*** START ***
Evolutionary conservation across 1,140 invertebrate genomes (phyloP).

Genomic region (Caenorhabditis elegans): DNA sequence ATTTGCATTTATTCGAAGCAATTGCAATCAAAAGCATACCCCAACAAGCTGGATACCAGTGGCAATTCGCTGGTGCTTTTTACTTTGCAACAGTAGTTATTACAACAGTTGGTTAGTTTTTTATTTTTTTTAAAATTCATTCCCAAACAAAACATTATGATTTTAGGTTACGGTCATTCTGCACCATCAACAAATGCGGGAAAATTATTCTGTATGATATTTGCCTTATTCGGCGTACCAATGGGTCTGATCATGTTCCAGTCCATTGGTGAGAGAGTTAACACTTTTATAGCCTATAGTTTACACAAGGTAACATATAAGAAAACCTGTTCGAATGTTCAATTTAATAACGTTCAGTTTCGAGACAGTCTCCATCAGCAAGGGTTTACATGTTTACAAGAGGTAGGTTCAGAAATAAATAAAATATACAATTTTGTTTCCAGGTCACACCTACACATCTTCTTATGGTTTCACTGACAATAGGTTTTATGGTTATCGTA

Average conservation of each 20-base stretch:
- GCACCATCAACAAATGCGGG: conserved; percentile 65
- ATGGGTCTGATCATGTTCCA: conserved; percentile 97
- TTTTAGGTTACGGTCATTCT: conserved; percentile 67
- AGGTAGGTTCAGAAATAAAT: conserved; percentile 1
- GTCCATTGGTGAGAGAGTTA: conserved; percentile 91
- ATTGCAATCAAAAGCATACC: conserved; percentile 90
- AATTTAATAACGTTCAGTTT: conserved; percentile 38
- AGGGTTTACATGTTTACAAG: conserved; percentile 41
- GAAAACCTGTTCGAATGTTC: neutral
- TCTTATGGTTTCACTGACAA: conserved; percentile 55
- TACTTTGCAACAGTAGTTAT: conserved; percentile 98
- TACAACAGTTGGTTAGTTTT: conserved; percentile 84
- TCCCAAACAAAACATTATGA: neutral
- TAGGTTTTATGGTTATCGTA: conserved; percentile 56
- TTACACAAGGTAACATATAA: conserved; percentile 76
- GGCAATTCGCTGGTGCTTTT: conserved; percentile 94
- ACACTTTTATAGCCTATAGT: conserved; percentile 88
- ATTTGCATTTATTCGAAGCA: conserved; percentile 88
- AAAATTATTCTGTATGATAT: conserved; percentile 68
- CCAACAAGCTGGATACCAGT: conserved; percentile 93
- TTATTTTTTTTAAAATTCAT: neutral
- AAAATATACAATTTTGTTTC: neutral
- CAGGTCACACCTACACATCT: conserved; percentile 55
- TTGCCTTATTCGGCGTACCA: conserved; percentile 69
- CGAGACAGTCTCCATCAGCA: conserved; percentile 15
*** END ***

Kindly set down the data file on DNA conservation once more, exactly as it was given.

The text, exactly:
Evolutionary conservation across 1,140 invertebrate genomes (phyloP).

Genomic region (Caenorhabditis elegans): DNA sequence ATTTGCATTTATTCGAAGCAATTGCAATCAAAAGCATACCCCAACAAGCTGGATACCAGTGGCAATTCGCTGGTGCTTTTTACTTTGCAACAGTAGTTATTACAACAGTTGGTTAGTTTTTTATTTTTTTTAAAATTCATTCCCAAACAAAACATTATGATTTTAGGTTACGGTCATTCTGCACCATCAACAAATGCGGGAAAATTATTCTGTATGATATTTGCCTTATTCGGCGTACCAATGGGTCTGATCATGTTCCAGTCCATTGGTGAGAGAGTTAACACTTTTATAGCCTATAGTTTACACAAGGTAACATATAAGAAAACCTGTTCGAATGTTCAATTTAATAACGTTCAGTTTCGAGACAGTCTCCATCAGCAAGGGTTTACATGTTTACAAGAGGTAGGTTCAGAAATAAATAAAATATACAATTTTGTTTCCAGGTCACACCTACACATCTTCTTATGGTTTCACTGACAATAGGTTTTATGGTTATCGTA

Average conservation of each 20-base stretch:
- GCACCATCAACAAATGCGGG: conserved; percentile 65
- ATGGGTCTGATCATGTTCCA: conserved; percentile 97
- TTTTAGGTTACGGTCATTCT: conserved; percentile 67
- AGGTAGGTTCAGAAATAAAT: conserved; percentile 1
- GTCCATTGGTGAGAGAGTTA: conserved; percentile 91
- ATTGCAATCAAAAGCATACC: conserved; percentile 90
- AATTTAATAACGTTCAGTTT: conserved; percentile 38
- AGGGTTTACATGTTTACAAG: conserved; percentile 41
- GAAAACCTGTTCGAATGTTC: neutral
- TCTTATGGTTTCACTGACAA: conserved; percentile 55
- TACTTTGCAACAGTAGTTAT: conserved; percentile 98
- TACAACAGTTGGTTAGTTTT: conserved; percentile 84
- TCCCAAACAAAACATTATGA: neutral
- TAGGTTTTATGGTTATCGTA: conserved; percentile 56
- TTACACAAGGTAACATATAA: conserved; percentile 76
- GGCAATTCGCTGGTGCTTTT: conserved; percentile 94
- ACACTTTTATAGCCTATAGT: conserved; percentile 88
- ATTTGCATTTATTCGAAGCA: conserved; percentile 88
- AAAATTATTCTGTATGATAT: conserved; percentile 68
- CCAACAAGCTGGATACCAGT: conserved; percentile 93
- TTATTTTTTTTAAAATTCAT: neutral
- AAAATATACAATTTTGTTTC: neutral
- CAGGTCACACCTACACATCT: conserved; percentile 55
- TTGCCTTATTCGGCGTACCA: conserved; percentile 69
- CGAGACAGTCTCCATCAGCA: conserved; percentile 15